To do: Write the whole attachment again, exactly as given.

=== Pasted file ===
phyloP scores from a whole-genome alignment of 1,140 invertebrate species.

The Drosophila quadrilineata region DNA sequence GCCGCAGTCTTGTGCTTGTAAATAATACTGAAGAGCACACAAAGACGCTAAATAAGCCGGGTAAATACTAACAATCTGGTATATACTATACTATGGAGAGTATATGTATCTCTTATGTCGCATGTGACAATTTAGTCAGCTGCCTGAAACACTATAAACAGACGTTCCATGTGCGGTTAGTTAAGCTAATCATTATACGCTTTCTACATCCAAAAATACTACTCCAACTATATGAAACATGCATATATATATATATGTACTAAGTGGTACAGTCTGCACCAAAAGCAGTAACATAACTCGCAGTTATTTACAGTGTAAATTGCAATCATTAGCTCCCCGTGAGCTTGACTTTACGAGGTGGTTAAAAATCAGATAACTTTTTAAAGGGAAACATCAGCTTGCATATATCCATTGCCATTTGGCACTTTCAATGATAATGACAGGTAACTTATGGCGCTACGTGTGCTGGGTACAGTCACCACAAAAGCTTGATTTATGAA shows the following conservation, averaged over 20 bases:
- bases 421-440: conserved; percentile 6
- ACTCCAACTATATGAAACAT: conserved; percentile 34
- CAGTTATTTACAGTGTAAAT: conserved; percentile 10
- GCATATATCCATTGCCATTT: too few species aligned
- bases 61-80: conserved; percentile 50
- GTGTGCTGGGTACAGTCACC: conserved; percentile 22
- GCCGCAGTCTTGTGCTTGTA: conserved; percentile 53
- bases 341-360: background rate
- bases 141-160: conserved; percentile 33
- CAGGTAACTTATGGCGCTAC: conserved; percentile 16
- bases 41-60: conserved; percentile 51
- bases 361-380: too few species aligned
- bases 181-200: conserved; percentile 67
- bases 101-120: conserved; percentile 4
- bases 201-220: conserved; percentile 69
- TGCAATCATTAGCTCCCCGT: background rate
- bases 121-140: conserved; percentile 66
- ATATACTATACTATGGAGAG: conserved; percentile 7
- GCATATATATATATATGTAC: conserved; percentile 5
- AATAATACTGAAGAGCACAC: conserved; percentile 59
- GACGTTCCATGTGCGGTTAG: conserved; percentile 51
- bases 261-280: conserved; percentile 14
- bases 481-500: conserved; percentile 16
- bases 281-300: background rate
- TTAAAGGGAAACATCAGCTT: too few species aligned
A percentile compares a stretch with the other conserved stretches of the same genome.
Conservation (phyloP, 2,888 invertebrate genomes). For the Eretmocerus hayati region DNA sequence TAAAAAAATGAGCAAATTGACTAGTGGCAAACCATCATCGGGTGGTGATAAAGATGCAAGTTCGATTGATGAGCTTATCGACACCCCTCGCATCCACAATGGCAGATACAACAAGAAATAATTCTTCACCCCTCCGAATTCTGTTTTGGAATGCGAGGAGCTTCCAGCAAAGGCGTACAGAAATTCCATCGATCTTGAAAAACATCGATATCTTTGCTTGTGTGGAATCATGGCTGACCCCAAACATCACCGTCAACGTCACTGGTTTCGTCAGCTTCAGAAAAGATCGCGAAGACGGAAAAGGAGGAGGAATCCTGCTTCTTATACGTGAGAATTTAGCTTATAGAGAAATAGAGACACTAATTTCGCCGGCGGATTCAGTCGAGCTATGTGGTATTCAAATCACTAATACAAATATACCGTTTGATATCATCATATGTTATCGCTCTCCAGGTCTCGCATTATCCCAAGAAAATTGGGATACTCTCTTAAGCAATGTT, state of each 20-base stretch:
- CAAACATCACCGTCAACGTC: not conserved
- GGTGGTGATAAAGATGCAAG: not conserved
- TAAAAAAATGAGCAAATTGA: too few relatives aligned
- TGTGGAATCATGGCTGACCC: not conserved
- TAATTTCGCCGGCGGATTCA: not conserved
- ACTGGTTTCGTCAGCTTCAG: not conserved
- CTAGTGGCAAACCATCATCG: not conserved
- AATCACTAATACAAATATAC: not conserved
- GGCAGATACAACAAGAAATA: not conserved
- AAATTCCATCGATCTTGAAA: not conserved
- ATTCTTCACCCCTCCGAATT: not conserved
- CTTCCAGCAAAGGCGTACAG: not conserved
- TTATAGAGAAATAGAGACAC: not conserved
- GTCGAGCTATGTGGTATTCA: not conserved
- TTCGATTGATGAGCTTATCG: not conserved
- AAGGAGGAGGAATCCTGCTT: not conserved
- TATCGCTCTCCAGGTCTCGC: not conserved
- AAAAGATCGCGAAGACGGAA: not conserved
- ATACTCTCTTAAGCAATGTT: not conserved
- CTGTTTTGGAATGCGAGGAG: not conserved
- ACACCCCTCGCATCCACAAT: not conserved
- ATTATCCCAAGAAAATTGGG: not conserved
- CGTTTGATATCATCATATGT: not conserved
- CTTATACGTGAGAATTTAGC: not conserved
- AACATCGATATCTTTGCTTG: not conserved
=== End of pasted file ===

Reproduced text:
phyloP scores from a whole-genome alignment of 1,140 invertebrate species.

The Drosophila quadrilineata region DNA sequence GCCGCAGTCTTGTGCTTGTAAATAATACTGAAGAGCACACAAAGACGCTAAATAAGCCGGGTAAATACTAACAATCTGGTATATACTATACTATGGAGAGTATATGTATCTCTTATGTCGCATGTGACAATTTAGTCAGCTGCCTGAAACACTATAAACAGACGTTCCATGTGCGGTTAGTTAAGCTAATCATTATACGCTTTCTACATCCAAAAATACTACTCCAACTATATGAAACATGCATATATATATATATGTACTAAGTGGTACAGTCTGCACCAAAAGCAGTAACATAACTCGCAGTTATTTACAGTGTAAATTGCAATCATTAGCTCCCCGTGAGCTTGACTTTACGAGGTGGTTAAAAATCAGATAACTTTTTAAAGGGAAACATCAGCTTGCATATATCCATTGCCATTTGGCACTTTCAATGATAATGACAGGTAACTTATGGCGCTACGTGTGCTGGGTACAGTCACCACAAAAGCTTGATTTATGAA shows the following conservation, averaged over 20 bases:
- bases 421-440: conserved; percentile 6
- ACTCCAACTATATGAAACAT: conserved; percentile 34
- CAGTTATTTACAGTGTAAAT: conserved; percentile 10
- GCATATATCCATTGCCATTT: too few species aligned
- bases 61-80: conserved; percentile 50
- GTGTGCTGGGTACAGTCACC: conserved; percentile 22
- GCCGCAGTCTTGTGCTTGTA: conserved; percentile 53
- bases 341-360: background rate
- bases 141-160: conserved; percentile 33
- CAGGTAACTTATGGCGCTAC: conserved; percentile 16
- bases 41-60: conserved; percentile 51
- bases 361-380: too few species aligned
- bases 181-200: conserved; percentile 67
- bases 101-120: conserved; percentile 4
- bases 201-220: conserved; percentile 69
- TGCAATCATTAGCTCCCCGT: background rate
- bases 121-140: conserved; percentile 66
- ATATACTATACTATGGAGAG: conserved; percentile 7
- GCATATATATATATATGTAC: conserved; percentile 5
- AATAATACTGAAGAGCACAC: conserved; percentile 59
- GACGTTCCATGTGCGGTTAG: conserved; percentile 51
- bases 261-280: conserved; percentile 14
- bases 481-500: conserved; percentile 16
- bases 281-300: background rate
- TTAAAGGGAAACATCAGCTT: too few species aligned
A percentile compares a stretch with the other conserved stretches of the same genome.
Conservation (phyloP, 2,888 invertebrate genomes). For the Eretmocerus hayati region DNA sequence TAAAAAAATGAGCAAATTGACTAGTGGCAAACCATCATCGGGTGGTGATAAAGATGCAAGTTCGATTGATGAGCTTATCGACACCCCTCGCATCCACAATGGCAGATACAACAAGAAATAATTCTTCACCCCTCCGAATTCTGTTTTGGAATGCGAGGAGCTTCCAGCAAAGGCGTACAGAAATTCCATCGATCTTGAAAAACATCGATATCTTTGCTTGTGTGGAATCATGGCTGACCCCAAACATCACCGTCAACGTCACTGGTTTCGTCAGCTTCAGAAAAGATCGCGAAGACGGAAAAGGAGGAGGAATCCTGCTTCTTATACGTGAGAATTTAGCTTATAGAGAAATAGAGACACTAATTTCGCCGGCGGATTCAGTCGAGCTATGTGGTATTCAAATCACTAATACAAATATACCGTTTGATATCATCATATGTTATCGCTCTCCAGGTCTCGCATTATCCCAAGAAAATTGGGATACTCTCTTAAGCAATGTT, state of each 20-base stretch:
- CAAACATCACCGTCAACGTC: not conserved
- GGTGGTGATAAAGATGCAAG: not conserved
- TAAAAAAATGAGCAAATTGA: too few relatives aligned
- TGTGGAATCATGGCTGACCC: not conserved
- TAATTTCGCCGGCGGATTCA: not conserved
- ACTGGTTTCGTCAGCTTCAG: not conserved
- CTAGTGGCAAACCATCATCG: not conserved
- AATCACTAATACAAATATAC: not conserved
- GGCAGATACAACAAGAAATA: not conserved
- AAATTCCATCGATCTTGAAA: not conserved
- ATTCTTCACCCCTCCGAATT: not conserved
- CTTCCAGCAAAGGCGTACAG: not conserved
- TTATAGAGAAATAGAGACAC: not conserved
- GTCGAGCTATGTGGTATTCA: not conserved
- TTCGATTGATGAGCTTATCG: not conserved
- AAGGAGGAGGAATCCTGCTT: not conserved
- TATCGCTCTCCAGGTCTCGC: not conserved
- AAAAGATCGCGAAGACGGAA: not conserved
- ATACTCTCTTAAGCAATGTT: not conserved
- CTGTTTTGGAATGCGAGGAG: not conserved
- ACACCCCTCGCATCCACAAT: not conserved
- ATTATCCCAAGAAAATTGGG: not conserved
- CGTTTGATATCATCATATGT: not conserved
- CTTATACGTGAGAATTTAGC: not conserved
- AACATCGATATCTTTGCTTG: not conserved